RPI and 5 Inch LCD Digital Album and Weather Station

This is 5 inches LCD digital photo album using Raspberry Pi (RPI) Wireless Zero and a weather station device displaying humidity, temperature, and air pressure information.

Maybe this is the most upgraded and functionally versatile device among the weather station circuits I made before.

It can display high-quality photograph images on a wide LCD screen (5 inches).

RPI and 5 Inch LCD Digital Album and Weather Station

Also, it can show important weather information, and date/time on the LCD screen while enjoying the high-quality photo images.

Logging major weather data is possible along with timestamps for knowing long-term yearly climate change trends.

Let’s see more detail about the RPI digital album and weather station circuit.

Step 1: Weather Station Circuit Upgrading History

Weather Station Circuit Upgrading History

About five different types of weather station circuits were made until now using 16×2 Dot-matrix LCD, 1.8 inch TFT, and 3.5 and 5 inches LCD.

As the display module size become bigger, the digital photo album function is integrated together for showing more versatile and enjoyable images.

You can see the previous weather circuits in the photo images above.

The first circuit is made with Arduino pro-mini and 1.8 inch TFT display.

As the DS3231 RTC and SD card break-out modules are used, it showed a one-year weather change trend across four seasons in Korea.

The disadvantage of this device is like below.

– As the internal flash memory of Arduino pro-mini is just 32KB, storing programs of the weather station and image album was quite difficult

– The 1.8-inch size display was so small for showing high-quality photo images on the LCD

The second circuit is made by using Arduino Mega2560 and 3.5 inch LCD module.

It operating for about six months and usually, I checked the time in the morning before leaving home to catch the bus going office.

But this circuit also has the following disadvantages.

– As the Chinese 3.5 inch, LCD manufacturer does not provide a compatible device driver, interfacing the display with Mega2560 was very difficult

– Also, the LCD manufacturer only supports a primitive image handling library, BMP file image was distorted when the resolution is not exactly 480×640 dpi

But the new device using RPI Zero and a 5-inch LCD module can remedy all previous problems due to the following reasons.

– As 32GB SD card is used for installing RPI OS, storing python program and image data, storage capacity is quite enough to support image photo album and storing many weather log files

– Because RPI and 5 inch LCD are connected with HDMI interface, I can utilize standard python graphic library and Tkinter X-windows application program

– RPI using time clock synchronization via NTP (Network Time Protocol), no additional RTC module (DS3231) is not necessary (But the RPI should be connected with wireless AP for receiving NTP time synchronization data)

Usually, the RPI development environment is more powerful than Arduino IDE, as RPI OS (Linux) can support various application development tools such as python, X-window, GPIO/I2C device interface related packages, and libraries.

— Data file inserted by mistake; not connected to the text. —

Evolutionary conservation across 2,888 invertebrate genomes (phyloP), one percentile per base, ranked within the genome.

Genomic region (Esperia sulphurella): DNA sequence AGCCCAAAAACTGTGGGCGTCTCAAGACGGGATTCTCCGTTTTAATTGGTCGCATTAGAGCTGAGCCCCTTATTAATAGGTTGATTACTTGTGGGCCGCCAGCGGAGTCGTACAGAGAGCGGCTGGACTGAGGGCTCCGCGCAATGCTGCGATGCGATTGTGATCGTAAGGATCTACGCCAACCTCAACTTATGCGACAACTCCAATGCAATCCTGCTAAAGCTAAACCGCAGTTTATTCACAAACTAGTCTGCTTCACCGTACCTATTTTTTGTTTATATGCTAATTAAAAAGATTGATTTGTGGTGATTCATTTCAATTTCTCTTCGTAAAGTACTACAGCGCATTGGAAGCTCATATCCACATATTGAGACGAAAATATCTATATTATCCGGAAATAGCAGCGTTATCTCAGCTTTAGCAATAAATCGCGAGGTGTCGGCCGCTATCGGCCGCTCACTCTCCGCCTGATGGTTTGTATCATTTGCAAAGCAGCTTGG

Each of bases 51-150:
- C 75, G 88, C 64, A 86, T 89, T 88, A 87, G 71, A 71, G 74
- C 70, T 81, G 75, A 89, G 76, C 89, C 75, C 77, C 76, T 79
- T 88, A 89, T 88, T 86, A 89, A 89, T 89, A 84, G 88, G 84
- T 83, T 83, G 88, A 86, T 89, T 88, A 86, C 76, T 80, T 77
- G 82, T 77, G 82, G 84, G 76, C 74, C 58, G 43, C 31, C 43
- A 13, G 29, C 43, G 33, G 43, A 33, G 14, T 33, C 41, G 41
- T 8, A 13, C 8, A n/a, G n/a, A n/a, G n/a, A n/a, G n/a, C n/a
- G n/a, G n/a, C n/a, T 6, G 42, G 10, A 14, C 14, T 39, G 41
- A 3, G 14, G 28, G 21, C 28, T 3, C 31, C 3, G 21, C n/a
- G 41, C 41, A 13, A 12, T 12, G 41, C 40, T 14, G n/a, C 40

Step 2: Schematics

Schematics

Although RPI is used, overall schematics is almost similar to the Arduino weather station circuit.

As mentioned above, the DS3231 RTC module is not necessary as RPI uses NTP for time data synchronization.

But you need a wireless connection to your home AP (Access Point) which connects to the internet and receives clock synchronization data from a level 0 clock source within the internet.

Because I’m interested in humidity, temperature, and air pressure of weather data, the DHT22 and BMP280 sensors are connected to RPI.

As both sensors are operating at 3.3 volts, two RPI Zero 3.3V power supply pins are used for connecting these sensors.

The 5-inch LCD module requires a 5V power supply for operation and an HDMI interface is needed for connection with RPI.

The tact switch de-bouncing circuit requires some explanation.

But you don’t need such a complex circuit for your own project.

The followings are the reasons why I’m using such a complex circuit for simple tact switch input capturing.

– I want full proof of no-chattering making push-button circuit using 74HC14 (Schmitt−Trigger Inverter) IC

– As the RPI GPIO pin operating at a 3.3V level, I want completely isolate the de-bouncing circuit (Operating at 5V) from RPI by using an optocoupler (PC817)

The de-bouncing circuit only produces a single shoot of a pulse by the operational characteristic of the Schmitt−Trigger Inverter gate.

The tact switch is used to shut down the RPI or delete the image file displayed on the LCD. (I’ll explain in detail at a later step when I’m explaining the python program)

Step 3: Parts

Parts

As the HDMI cable should be connected between the 5-inch LCD and RPI, the bulky cable needs to be housed inside the enclosure.

This cable hides several key parts of the digital album and weather station circuit in the photo above.

Anyway, the followings are major parts of making this circuit.

– Raspberry Pi Wireless Zero (with heatsink)

– 5 inch LCD (from Chinese manufacturer) supporting HDMI port and 5V USB type-B port, 800×480 resolution, HDMI cable

– DHT22 humidity and temperature sensor (3.3~5V support)

– BMP280 air pressure sensor (I2C interface and 3.3~5V support)

– Tact switch debouncer circuit part (Maybe you don’t necessary these when you want to make circuit simpler): 74HC14 TTL IC, 1uF cap, 10K/100K resistors, IN4148 diode, tact switch, PC817 optocoupler, 220ohm resistors

– USB type-C power supply adaptor break-out board (Connecting external RPI 5V 3A power supply and RPI/5 inch LCD)

– 5V 3A power supply for RPI 3B

– Pinheader, PCB supporter, cables, universal PCB, USB type-B sockets

– Acrylic boards

As a 7×24 operation is required, the heatsink should be mounted on the RPI zero CPU.

Let’s look at more detail of the circuit and how these parts are interconnected, configured, and assembled from the step below.

Step 4: Wiring and Assembling

Wiring and Assembling

The first difficulty is how to mount and firmly fix a bulky 5-inch LCD on an acrylic board.

Finally, I figured out the LCD mounting method by using a male pin header socket (actually it’s a 2×50 pin header block).

As a female pin header block is included in the 5-inch LCD module, these pin header sockets can be used for mounting and fixing LCD on acrylic board.

As HDMI cable is used for interfacing LCD to RPI, I don’t need to use female pin headers of LCD module. (Therefore, no electrical connection should be made between pin header sockets)

Secondly 5V power should be supplied to RPI, LCD, and tact switch de-bouncing circuit (Using 74HC14 TTL IC).

I had bought 5V 3A power supply when using RPI 3B and 3B+ before.

This wall outlet power supply adaptor is connected to USB type C power supply break-out board.

The power supply break-out supports USB type-C input port and 5V and GND terminals to connect RPI, LCD, and other circuit for supplying power.